Do You Know Your Prospect’s Secret Process for Choosing an Agency?

All prospects have a unique approach when selecting an agency -- a “secret sauce” he or she uses to evaluate potential partners. Surprised by this? So were we. We just completed a study in which we talked to 500 CMOs and business owners about their decision-making processes when hiring and firing agencies. Not only did we learn more about what a secret sauce for agency selection is, but we also learned the personal recipes of 92% of respondents. And what we learned will dramatically change the way your agency pitches new clients. Why You Need to Know the Secret Sauce If you don’t know your prospect’s secret sauce, you put yourself at a disadvantage from the start. You don’t know what’s important to your prospect or what the client's hot buttons are, so you never know which wrong step will set off a land mine. Why invest time and effort into a pitch you have no chance of winning? It’s better to know a prospect’s secret sauce and decline the interview than to not know, spend weeks perfecting a pitch, and find out that you wasted valuable business hours. Knowing your prospect’s secret sauce allows you to tailor your message to her needs and avoid the strategies or subjects that will strike you off the list. You’re competing with several other agencies that can provide similar services, and to your prospect, you all look more or less the same. Understanding the secret sauce helps you differentiate your business through a deeper connection with your prospect and, in some cases, through preparation for an unusual vetting process. Discovering the Recipe Some prospects scour LinkedIn and other social networks for agency employees and examine their behavior. Some hunt down former clients [...]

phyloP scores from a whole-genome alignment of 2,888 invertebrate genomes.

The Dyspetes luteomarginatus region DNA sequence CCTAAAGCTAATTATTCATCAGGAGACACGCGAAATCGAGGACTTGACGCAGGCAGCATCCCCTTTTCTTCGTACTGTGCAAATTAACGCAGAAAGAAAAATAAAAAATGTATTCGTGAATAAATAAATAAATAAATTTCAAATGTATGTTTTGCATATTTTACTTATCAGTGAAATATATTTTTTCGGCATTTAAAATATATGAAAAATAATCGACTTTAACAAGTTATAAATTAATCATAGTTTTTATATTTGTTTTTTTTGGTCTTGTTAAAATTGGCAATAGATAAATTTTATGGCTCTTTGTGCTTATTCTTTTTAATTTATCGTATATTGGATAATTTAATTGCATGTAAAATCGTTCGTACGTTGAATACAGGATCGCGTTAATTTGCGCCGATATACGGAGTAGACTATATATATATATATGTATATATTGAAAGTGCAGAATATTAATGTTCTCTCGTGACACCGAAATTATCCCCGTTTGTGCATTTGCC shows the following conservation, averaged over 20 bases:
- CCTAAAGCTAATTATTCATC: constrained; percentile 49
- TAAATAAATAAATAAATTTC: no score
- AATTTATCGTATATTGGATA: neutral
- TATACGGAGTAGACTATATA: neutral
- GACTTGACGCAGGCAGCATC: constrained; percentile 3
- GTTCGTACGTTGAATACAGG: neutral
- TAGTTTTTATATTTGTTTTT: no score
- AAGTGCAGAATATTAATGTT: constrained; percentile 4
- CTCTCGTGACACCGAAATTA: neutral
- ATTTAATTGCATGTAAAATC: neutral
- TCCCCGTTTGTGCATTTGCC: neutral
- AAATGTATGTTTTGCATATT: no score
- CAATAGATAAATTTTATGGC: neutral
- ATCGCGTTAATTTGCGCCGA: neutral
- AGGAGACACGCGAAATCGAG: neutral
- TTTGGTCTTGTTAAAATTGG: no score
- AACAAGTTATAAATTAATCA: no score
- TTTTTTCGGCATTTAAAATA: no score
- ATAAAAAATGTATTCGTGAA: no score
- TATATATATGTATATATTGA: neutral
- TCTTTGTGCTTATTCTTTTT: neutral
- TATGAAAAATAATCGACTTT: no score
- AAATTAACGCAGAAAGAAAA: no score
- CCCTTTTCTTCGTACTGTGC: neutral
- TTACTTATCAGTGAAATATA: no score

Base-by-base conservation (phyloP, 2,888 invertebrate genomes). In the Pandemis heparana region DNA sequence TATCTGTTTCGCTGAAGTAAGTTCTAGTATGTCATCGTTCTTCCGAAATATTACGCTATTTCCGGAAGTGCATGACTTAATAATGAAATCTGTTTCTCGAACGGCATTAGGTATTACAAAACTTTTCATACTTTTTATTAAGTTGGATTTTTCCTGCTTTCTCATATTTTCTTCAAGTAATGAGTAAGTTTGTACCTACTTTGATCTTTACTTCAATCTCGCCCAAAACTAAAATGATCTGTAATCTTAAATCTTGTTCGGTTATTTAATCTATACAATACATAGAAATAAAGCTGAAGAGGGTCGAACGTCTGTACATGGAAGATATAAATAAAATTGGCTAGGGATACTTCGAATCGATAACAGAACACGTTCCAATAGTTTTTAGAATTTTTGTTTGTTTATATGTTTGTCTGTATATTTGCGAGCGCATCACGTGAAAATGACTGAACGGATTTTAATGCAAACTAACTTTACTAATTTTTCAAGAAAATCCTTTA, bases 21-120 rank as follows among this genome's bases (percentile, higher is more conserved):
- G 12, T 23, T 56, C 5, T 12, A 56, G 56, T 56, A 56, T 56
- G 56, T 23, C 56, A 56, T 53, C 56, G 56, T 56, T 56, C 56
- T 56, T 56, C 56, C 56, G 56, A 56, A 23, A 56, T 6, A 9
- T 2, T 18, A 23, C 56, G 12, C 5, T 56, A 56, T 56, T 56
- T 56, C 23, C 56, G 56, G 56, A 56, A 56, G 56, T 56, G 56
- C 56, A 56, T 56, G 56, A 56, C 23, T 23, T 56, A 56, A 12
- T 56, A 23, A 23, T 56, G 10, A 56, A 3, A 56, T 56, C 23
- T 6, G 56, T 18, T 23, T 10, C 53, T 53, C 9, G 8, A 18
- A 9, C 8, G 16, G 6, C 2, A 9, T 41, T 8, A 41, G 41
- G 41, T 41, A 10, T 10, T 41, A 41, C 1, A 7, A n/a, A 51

Why New Business Development Should Never Leave The Top Of Your List

Raise your hand if you’ve used one of these excuses for why you haven’t gotten around to putting a strategy in place for business development: “We grow based on referrals.” “We’re going to hire somebody.” “We’re too busy with our current clients.” You wouldn’t be alone — many agencies make the same gigantic mistake of putting off planning for the future. They run from fire to fire, putting one out just as another is starting. It’s all too easy to delay the agency’s vision for moving forward until another less hectic day. Those excuses might seem justifiable in the moment, but if your agency is going to thrive — not merely survive — you’ve got to prioritize getting a plan in place. It’s a difficult task, but the ROI is huge. Don’t Wait for Disaster. An unavoidable reality of agency life is that it ebbs and flows. New clients sign on, old ones move on, and business continues as usual. But when you have a plan in place to consistently uncover new business opportunities, the ebbs won’t hit as hard. Too many agencies only consider a new business plan when their big, gorilla clients are unhappy or threaten to leave. By that point, it may be too late. It just takes one call from that valuable client to send an agency into a tailspin. You’re left scrambling to find a major replacement for the lost revenue. This is an especially dangerous tactic in the modern business world. It’s getting tougher to find great client prospects and get them signed quickly. The time period from the initial meeting to the moment the client signs the dotted line has stretched out considerably. That process cannot begin after [...]